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Chemistry Project: Silk & Nylon

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Sarah Mei

on 7 June 2013

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Transcript of Chemistry Project: Silk & Nylon

by: Sarah Mei Silk & Nylon History of Silk Silk Silk History of Nylon Silk is a protein, made from amino acids and a polymer. There are twenty-two different structures for R, that makes the twenty-two amino acids. The R group is sometimes called the side group or the side chain. The structure of this side group is responsible for the special properties of silk and indeed for the properties of any protein. Nylon
Nylon is a polyamide, meaning that, as with silk, its polymer units are held together through amide linkages.

Carothers’s nylon was made from two different monomer units—one with two acid groups and one with two amine groups—alternating in the chain.
Carothers’s version of nylon became known as “nylon 66” because each monomer unit has six carbon atoms. Successes of Silk The demand for silk opened worldwide trade routes and it also led to the growth of cities that depended on silk production or the silk trade and helped establish other industries, such as dyeing, spinning, and weaving, that developed alongside sericulture. Silk brought great wealth and great change to many parts of the globe. The first use of nylon, in 1938, was for toothbrush bristles. It had many of the desirable properties of silk; it did not sag and wrinkle; but most important, it was far less expensive than silk. With exceptional strength, durability, and lightness, nylon quickly found a use in many other products such as fishing lines and nets, strings for tennis and badminton rackets, surgical sutures, and coatings for electrical wires.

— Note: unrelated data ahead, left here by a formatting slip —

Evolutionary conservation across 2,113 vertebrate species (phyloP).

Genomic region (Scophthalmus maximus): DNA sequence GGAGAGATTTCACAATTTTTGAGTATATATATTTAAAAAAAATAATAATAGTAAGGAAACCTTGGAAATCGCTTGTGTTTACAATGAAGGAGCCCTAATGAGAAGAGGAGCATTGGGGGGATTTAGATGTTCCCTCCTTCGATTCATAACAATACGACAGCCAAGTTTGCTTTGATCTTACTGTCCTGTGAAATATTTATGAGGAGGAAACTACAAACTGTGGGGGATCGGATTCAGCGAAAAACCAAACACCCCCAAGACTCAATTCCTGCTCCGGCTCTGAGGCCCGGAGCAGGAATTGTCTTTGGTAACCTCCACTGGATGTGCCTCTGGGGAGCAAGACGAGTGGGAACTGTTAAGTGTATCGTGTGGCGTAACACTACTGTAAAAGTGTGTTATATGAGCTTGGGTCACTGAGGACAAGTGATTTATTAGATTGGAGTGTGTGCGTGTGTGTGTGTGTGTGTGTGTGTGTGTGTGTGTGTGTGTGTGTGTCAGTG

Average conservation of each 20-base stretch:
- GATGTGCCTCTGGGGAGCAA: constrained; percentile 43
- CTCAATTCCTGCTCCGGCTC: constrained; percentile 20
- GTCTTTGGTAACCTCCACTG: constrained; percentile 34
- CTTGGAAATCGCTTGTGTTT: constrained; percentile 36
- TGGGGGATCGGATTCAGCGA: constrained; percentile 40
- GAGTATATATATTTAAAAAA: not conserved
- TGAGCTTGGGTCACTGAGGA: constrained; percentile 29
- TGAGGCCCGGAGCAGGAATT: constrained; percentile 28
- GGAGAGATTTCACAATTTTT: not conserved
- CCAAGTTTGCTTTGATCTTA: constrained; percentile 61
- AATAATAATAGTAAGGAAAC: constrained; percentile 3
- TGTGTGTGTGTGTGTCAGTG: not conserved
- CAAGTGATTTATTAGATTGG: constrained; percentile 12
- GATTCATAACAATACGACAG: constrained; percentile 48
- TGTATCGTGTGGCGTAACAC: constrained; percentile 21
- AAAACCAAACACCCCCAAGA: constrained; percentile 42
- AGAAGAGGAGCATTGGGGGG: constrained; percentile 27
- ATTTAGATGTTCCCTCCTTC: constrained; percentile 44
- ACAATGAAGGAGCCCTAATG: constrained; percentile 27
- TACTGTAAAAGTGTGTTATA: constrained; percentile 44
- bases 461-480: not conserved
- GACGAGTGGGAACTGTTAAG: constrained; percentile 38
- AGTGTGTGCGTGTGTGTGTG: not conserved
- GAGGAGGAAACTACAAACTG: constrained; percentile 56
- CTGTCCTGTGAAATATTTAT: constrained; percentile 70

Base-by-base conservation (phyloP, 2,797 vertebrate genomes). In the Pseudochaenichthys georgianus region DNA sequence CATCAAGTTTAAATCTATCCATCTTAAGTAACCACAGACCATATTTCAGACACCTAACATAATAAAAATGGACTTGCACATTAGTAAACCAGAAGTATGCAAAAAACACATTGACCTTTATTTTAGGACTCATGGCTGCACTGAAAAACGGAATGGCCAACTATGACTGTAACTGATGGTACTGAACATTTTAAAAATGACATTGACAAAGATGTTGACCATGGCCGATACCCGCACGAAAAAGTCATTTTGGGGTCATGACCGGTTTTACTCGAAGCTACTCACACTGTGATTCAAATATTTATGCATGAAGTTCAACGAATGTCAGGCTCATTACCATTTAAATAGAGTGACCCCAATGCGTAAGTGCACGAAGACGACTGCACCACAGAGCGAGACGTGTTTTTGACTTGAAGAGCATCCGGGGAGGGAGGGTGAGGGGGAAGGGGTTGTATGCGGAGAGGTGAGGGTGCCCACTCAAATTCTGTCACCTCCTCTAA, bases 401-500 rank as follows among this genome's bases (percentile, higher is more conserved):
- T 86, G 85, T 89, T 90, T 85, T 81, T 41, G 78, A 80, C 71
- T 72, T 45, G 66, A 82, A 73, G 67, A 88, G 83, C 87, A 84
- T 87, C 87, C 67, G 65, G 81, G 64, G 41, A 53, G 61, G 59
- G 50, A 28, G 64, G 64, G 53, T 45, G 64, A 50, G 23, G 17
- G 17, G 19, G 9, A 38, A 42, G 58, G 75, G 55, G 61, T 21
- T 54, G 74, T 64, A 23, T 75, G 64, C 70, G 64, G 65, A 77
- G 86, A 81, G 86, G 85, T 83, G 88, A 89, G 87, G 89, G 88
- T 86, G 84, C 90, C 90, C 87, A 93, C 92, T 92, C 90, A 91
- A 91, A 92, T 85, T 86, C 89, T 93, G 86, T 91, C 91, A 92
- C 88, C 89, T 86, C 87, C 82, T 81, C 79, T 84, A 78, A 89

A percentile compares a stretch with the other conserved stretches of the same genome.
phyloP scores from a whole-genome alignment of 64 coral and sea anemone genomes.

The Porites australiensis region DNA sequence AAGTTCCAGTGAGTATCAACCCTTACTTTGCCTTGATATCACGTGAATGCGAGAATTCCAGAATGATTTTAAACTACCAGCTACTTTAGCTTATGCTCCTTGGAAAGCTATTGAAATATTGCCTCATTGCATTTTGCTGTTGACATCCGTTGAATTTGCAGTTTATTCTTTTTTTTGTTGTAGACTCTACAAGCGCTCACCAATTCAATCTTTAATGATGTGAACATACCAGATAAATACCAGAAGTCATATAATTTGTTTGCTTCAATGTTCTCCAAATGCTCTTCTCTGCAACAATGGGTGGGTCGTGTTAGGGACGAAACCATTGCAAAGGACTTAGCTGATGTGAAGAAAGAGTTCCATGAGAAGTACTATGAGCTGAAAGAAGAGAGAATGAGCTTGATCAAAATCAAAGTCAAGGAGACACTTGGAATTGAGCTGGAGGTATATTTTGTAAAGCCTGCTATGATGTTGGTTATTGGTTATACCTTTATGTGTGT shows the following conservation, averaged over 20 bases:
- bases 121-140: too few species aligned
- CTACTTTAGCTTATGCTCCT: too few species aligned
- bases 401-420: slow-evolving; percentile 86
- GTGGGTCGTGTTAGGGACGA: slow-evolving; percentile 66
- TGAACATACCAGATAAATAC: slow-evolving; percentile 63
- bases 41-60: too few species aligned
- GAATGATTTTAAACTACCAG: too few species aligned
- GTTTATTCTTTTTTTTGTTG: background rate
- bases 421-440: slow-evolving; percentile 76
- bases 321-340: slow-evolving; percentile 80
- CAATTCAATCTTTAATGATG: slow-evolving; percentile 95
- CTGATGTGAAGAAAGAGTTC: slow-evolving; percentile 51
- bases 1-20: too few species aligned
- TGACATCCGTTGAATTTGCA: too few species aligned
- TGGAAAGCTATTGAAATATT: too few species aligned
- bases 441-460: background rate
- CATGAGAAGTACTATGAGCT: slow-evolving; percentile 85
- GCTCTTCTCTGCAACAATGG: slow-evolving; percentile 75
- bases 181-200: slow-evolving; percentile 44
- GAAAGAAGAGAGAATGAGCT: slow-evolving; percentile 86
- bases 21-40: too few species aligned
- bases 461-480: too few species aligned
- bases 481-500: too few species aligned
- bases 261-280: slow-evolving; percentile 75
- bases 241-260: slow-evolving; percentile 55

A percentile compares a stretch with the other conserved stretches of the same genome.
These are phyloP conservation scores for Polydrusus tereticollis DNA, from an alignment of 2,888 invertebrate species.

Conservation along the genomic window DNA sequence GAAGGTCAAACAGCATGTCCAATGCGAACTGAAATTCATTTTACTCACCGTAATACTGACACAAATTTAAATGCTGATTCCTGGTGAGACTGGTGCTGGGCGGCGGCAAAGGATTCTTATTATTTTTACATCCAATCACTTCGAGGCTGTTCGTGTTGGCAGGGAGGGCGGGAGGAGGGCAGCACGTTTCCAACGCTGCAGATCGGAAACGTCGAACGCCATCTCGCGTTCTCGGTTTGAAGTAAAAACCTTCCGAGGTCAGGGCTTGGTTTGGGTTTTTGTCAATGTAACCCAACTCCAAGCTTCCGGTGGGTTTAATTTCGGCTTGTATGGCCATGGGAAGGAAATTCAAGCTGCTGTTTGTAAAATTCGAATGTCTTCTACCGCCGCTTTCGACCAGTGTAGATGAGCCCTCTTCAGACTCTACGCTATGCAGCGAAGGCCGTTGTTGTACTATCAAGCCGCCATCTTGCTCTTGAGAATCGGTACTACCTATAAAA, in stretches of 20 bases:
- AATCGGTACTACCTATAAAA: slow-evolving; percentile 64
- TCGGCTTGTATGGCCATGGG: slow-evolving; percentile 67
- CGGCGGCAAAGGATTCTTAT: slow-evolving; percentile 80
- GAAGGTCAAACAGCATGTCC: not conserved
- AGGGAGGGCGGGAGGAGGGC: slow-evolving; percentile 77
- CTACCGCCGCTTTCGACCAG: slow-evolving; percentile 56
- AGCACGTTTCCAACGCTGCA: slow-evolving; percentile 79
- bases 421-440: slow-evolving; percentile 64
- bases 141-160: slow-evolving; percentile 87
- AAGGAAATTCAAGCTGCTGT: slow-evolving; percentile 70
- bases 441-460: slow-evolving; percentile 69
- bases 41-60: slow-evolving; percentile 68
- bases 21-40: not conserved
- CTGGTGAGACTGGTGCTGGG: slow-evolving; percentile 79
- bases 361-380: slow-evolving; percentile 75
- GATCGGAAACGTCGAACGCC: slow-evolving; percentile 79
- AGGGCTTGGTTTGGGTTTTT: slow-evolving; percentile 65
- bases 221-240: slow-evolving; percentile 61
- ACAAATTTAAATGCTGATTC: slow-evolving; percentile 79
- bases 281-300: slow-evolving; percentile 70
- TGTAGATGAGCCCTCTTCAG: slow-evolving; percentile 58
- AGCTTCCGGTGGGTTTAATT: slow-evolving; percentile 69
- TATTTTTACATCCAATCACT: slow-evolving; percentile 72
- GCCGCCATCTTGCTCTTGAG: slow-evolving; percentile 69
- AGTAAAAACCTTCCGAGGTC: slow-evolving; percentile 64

During World War II, nylon was used to make tire cords, mosquito netting, weather balloons, ropes, parachutes, and other military items. Because of the introduction of nylon and a wealth of other modern textiles and materials has had a vast influence on our world. Nylon's Structure Silk Other side groups are CH3 and CH2OH constituting together about 85% of silk’s overall structure. The side groups in the silk amino acids are physically very small, and the small size is an important factor in the smoothness of silk.
Chains of the protein molecule lies parallel with adjacent chains running in opposite directions. This produces a pleated sheet structure, where alternate R groups along the protein chain point either up or down. The flexible structure resulting from the pleated sheet structure is resistant to stretching and accounts for many of the physical properties of silk. Successes of Nylon
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